Stomach Flu Survival Guide

What is the “stomach flu”?

Stomach flu refers to the irritation and inflammation of the stomach and intestines. It is usually caused by a virus or bacteria. The stomach flu has no relation to the flu or influenza which can be potentially prevented by an influenza vaccine. The stomach flu or commonly known as a stomach bug is a group of viruses that can upset your stomach, bringing on nausea, vomiting and diarrhea.

The good news is that, in most kids, a stomach bug is not a serious illness and will clear up on its own without stomach flu treatment after a few days of rest and fluids.

Signs of Stomach Flu

-Nausea and vomiting
-Stomach ache/cramps
-Muscle ache/cramps
-Low-grade fever
-Sleepiness or crankiness

Stomach Flu vs. Food Poisoning

Food poisoning shares some of those same symptoms as the stomach flu, it usually hits pretty quickly after eating the food in question. It often does not come with a fever and it usually goes away pretty quickly. A stomach bug, on the other hand, may hang around for three to five days or longer.

Your Child has the Stomach Flu, Now What?

1. Keep Your Child Hydrated

Hydration is the best treatment for the stomach flu.. Pick any clear fluid—water, ginger ale that has gone flat, broth or electrolyte solutions such as Pedialyte. Stay away from sugary sodas, sport drinks and juices. These drinks are high in sugar, which can increase diarrhea and do not contain any nutritional benefits. Offer your child these clear fluids frequently in small amounts. Small sips versus big gulps are best.

2. When Can I Re-Introduce Food?

The rule of thumb is you can introduce foods when your child is starting to feel hungry again. Most pediatricians recommend advancing to the BRAT diet. BRAT stands for:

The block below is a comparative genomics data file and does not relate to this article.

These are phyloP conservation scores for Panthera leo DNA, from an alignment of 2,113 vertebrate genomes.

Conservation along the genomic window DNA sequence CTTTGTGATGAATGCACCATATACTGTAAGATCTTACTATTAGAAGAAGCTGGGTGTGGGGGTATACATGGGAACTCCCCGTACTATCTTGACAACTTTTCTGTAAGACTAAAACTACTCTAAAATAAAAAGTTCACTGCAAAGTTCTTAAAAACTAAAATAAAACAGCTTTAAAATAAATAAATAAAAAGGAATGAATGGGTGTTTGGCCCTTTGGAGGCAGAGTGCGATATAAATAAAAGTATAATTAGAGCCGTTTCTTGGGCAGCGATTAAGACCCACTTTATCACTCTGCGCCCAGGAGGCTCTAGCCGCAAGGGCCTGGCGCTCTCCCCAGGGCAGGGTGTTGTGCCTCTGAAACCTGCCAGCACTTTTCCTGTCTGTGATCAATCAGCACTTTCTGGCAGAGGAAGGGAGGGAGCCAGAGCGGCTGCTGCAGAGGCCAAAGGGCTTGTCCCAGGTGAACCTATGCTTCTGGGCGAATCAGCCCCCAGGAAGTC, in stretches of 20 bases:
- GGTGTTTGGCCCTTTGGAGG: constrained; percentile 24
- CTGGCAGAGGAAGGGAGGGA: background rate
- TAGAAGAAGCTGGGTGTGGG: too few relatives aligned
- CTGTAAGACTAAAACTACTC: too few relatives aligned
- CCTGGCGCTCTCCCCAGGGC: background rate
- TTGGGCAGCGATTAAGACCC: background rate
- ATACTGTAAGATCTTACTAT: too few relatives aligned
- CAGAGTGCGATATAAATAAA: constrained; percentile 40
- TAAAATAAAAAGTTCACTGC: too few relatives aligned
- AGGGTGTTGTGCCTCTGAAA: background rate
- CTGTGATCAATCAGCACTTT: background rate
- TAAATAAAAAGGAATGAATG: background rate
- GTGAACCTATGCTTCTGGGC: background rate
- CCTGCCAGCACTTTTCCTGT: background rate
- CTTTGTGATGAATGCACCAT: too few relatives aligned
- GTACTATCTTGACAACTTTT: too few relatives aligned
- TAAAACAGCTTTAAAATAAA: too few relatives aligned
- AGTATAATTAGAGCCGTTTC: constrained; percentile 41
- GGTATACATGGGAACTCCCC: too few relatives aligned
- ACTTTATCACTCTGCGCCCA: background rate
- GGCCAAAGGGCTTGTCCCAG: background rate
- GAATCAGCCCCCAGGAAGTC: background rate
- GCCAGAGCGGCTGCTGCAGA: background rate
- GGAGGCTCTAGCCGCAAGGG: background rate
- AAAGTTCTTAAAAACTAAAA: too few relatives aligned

TOAST (plain toast with no butter, jam, peanut butter, etc.)

Plain crackers are a fine substitute for toast. Try one item from the list and give it a little time to see how your child handles it. If it comes right back up or out, it’s too soon to be introducing solids.

3. How Do I Keep the Rest of My Family from Getting Sick?

Stomach bugs are very contagious and they can be spread the whole time your child is having diarrhea or vomiting (and even up to 24 hours after it has stopped).

The stomach flu can be spread through saliva and indirect contact. Regular and vigorous hand washing is a must, especially after diaper changes and potty trips. You should also wash toys as often as you can, especially if your kids are sharing them.

Can I Prevent My Kids from Getting a Stomach Bug In the First Place?

Keeping hands clean is one of the best ways to prevent the spread of illness. Everyone in the family should wash hands before meals and after going to the bathroom.

Do You Know How to Properly Wash Your Hands?
-Wet your hands with clean running water (warm or cold)
-Apply soap and rub hands together making bubbles, scrubbing them well
-Continue to rub your hands together for at least 20 seconds: approximately the amount of time it takes you to sing “happy birthday” song twice
-Rinse your hands with clean running water
-Dry your hands with a clean towel, paper towel or allow to air dry

 Prepare your Medicine Cabinet With Stomach Flu Remedies:

-Children’s fever reducer
-Hand sanitizers
-Oral electrolyte solute such as Pedialyte
-Diaper rash cream to treat irritated bottoms